From: George Murphy (firstname.lastname@example.org)
Date: Thu Jan 30 2003 - 17:44:48 EST
Glenn Morton wrote:
> Michael wrote:
> >Glenn always remeber that YECs make more noise than others and are
> noticeable because of their absurdity so we always think there are more than
> there are.
> >Even Mortenson agrees with me that YEC were a minority in the early 19Cent
> and declined by 1855.
> I have absolutely no doubt that the visible publishing people were not YEC.
> Indeed, I would go so far as to say that it was rare for a YEC to get
> published unless he published it. But like the church today, most clergyin
> the US aren't YEC, yet a large chunk of their parishoners are. Otherwise
> how does one explain the polls in the US where nearly 50% of the people
> think man was created in his present form within the past 10,000 years? .....................................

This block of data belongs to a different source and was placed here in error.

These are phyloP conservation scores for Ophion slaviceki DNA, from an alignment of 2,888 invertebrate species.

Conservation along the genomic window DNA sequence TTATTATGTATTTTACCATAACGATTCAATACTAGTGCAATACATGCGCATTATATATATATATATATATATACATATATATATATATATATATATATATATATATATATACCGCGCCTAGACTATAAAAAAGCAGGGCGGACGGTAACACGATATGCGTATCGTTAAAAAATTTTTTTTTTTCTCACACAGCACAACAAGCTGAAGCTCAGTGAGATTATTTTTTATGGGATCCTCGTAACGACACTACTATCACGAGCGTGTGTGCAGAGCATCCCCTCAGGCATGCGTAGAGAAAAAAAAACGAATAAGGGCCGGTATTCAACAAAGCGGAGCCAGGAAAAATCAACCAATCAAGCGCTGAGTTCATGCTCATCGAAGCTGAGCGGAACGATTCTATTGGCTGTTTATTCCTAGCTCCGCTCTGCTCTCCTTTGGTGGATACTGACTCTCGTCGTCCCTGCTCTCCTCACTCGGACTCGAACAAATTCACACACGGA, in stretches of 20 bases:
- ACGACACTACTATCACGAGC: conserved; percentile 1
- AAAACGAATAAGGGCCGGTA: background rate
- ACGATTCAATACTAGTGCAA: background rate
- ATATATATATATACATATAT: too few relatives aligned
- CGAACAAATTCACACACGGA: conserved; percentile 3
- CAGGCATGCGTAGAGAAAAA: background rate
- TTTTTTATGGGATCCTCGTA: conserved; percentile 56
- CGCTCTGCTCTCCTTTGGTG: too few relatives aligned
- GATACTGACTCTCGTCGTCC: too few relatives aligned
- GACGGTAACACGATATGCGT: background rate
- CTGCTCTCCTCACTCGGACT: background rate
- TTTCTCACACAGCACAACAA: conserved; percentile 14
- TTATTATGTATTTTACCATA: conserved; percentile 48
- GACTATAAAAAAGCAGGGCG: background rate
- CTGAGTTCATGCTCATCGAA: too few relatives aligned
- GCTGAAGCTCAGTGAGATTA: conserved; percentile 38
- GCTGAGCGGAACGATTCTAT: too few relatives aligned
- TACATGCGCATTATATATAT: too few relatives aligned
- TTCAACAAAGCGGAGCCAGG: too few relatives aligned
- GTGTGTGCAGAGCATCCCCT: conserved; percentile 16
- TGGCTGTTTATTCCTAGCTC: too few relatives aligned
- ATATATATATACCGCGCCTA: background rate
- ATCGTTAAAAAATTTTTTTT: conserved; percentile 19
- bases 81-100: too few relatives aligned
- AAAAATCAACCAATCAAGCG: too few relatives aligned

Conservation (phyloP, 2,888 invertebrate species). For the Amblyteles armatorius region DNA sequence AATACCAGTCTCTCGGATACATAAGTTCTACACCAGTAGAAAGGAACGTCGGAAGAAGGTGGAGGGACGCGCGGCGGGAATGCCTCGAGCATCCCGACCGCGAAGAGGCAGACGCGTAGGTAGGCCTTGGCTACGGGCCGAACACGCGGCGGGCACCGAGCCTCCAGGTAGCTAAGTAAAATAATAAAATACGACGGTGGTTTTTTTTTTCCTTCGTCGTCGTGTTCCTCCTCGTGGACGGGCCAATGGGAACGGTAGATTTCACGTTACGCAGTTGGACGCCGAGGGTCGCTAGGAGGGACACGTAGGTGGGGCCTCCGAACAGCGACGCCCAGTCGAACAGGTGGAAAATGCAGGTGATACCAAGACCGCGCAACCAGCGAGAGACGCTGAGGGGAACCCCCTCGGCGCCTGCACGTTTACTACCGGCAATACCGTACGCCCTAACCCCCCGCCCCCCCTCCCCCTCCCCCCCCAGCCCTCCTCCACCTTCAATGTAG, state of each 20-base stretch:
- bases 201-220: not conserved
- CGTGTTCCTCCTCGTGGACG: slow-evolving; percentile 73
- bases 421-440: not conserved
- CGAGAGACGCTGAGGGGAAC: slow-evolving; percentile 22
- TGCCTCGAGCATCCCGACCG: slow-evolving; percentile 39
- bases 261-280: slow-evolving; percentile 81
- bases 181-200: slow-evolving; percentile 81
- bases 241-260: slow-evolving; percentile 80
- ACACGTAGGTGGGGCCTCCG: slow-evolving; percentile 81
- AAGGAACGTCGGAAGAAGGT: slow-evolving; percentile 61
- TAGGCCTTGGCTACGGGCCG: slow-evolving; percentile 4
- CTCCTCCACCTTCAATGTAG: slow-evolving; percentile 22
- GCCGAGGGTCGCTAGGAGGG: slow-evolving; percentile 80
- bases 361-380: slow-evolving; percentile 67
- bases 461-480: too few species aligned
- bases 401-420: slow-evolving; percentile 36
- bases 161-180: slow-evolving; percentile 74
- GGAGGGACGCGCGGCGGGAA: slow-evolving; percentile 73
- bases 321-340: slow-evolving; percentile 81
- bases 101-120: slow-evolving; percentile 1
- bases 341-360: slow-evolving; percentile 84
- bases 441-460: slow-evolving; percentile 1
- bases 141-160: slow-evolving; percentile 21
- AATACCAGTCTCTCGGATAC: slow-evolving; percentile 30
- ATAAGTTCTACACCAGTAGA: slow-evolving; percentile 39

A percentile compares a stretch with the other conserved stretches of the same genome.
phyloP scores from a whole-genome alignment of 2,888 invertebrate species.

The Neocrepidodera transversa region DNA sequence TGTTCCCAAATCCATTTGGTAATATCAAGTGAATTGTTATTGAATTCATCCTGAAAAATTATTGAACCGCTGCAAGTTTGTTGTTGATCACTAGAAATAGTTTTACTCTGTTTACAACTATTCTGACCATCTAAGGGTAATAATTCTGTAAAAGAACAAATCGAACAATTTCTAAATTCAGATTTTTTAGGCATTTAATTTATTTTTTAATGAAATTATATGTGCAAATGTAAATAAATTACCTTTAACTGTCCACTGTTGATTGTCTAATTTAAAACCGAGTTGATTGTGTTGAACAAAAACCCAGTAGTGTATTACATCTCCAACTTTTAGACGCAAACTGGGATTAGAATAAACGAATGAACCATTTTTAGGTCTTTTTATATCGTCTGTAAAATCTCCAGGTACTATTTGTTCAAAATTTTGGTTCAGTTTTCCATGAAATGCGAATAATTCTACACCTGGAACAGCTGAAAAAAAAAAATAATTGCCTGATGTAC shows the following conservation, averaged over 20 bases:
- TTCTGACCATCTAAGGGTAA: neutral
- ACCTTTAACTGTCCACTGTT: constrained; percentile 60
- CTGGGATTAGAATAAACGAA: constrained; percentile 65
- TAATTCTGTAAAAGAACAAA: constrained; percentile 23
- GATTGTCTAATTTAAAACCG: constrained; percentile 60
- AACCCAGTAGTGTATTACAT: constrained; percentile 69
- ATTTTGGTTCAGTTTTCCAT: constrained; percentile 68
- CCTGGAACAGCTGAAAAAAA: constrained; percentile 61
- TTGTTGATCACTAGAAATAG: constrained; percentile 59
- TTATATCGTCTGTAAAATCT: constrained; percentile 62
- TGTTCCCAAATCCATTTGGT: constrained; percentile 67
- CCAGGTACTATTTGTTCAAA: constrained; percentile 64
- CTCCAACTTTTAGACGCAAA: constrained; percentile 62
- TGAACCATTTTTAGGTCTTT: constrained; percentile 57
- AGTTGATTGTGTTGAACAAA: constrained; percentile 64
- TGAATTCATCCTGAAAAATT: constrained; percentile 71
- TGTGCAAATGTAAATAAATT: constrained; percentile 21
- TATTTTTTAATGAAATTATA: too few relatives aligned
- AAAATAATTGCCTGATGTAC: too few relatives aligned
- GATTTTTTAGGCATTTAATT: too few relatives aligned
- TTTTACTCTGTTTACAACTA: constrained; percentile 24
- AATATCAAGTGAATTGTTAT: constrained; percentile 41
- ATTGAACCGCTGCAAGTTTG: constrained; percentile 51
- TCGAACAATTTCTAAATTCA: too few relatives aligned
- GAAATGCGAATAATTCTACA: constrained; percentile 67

You're right about popular American notions concerning the dating of human
origins. I think it's worth noting though that that's not just a religious view. It
should be seen as part of the general climate of scientific illiteracy - as shown, e.g.
in a recent NSF study. E.g., only a bit more than half (54%) of Americans know that the
earth goes around the sun once a year & fewer than that (48%) know that humans &
dinosaurs weren't contemporaries (which of course is closely related to your point).
Significant numbers believe in astrology & think that genes are found only in
genetically modified organisms.
-- George L. Murphy email@example.com http://web.raex.com/~gmurphy/
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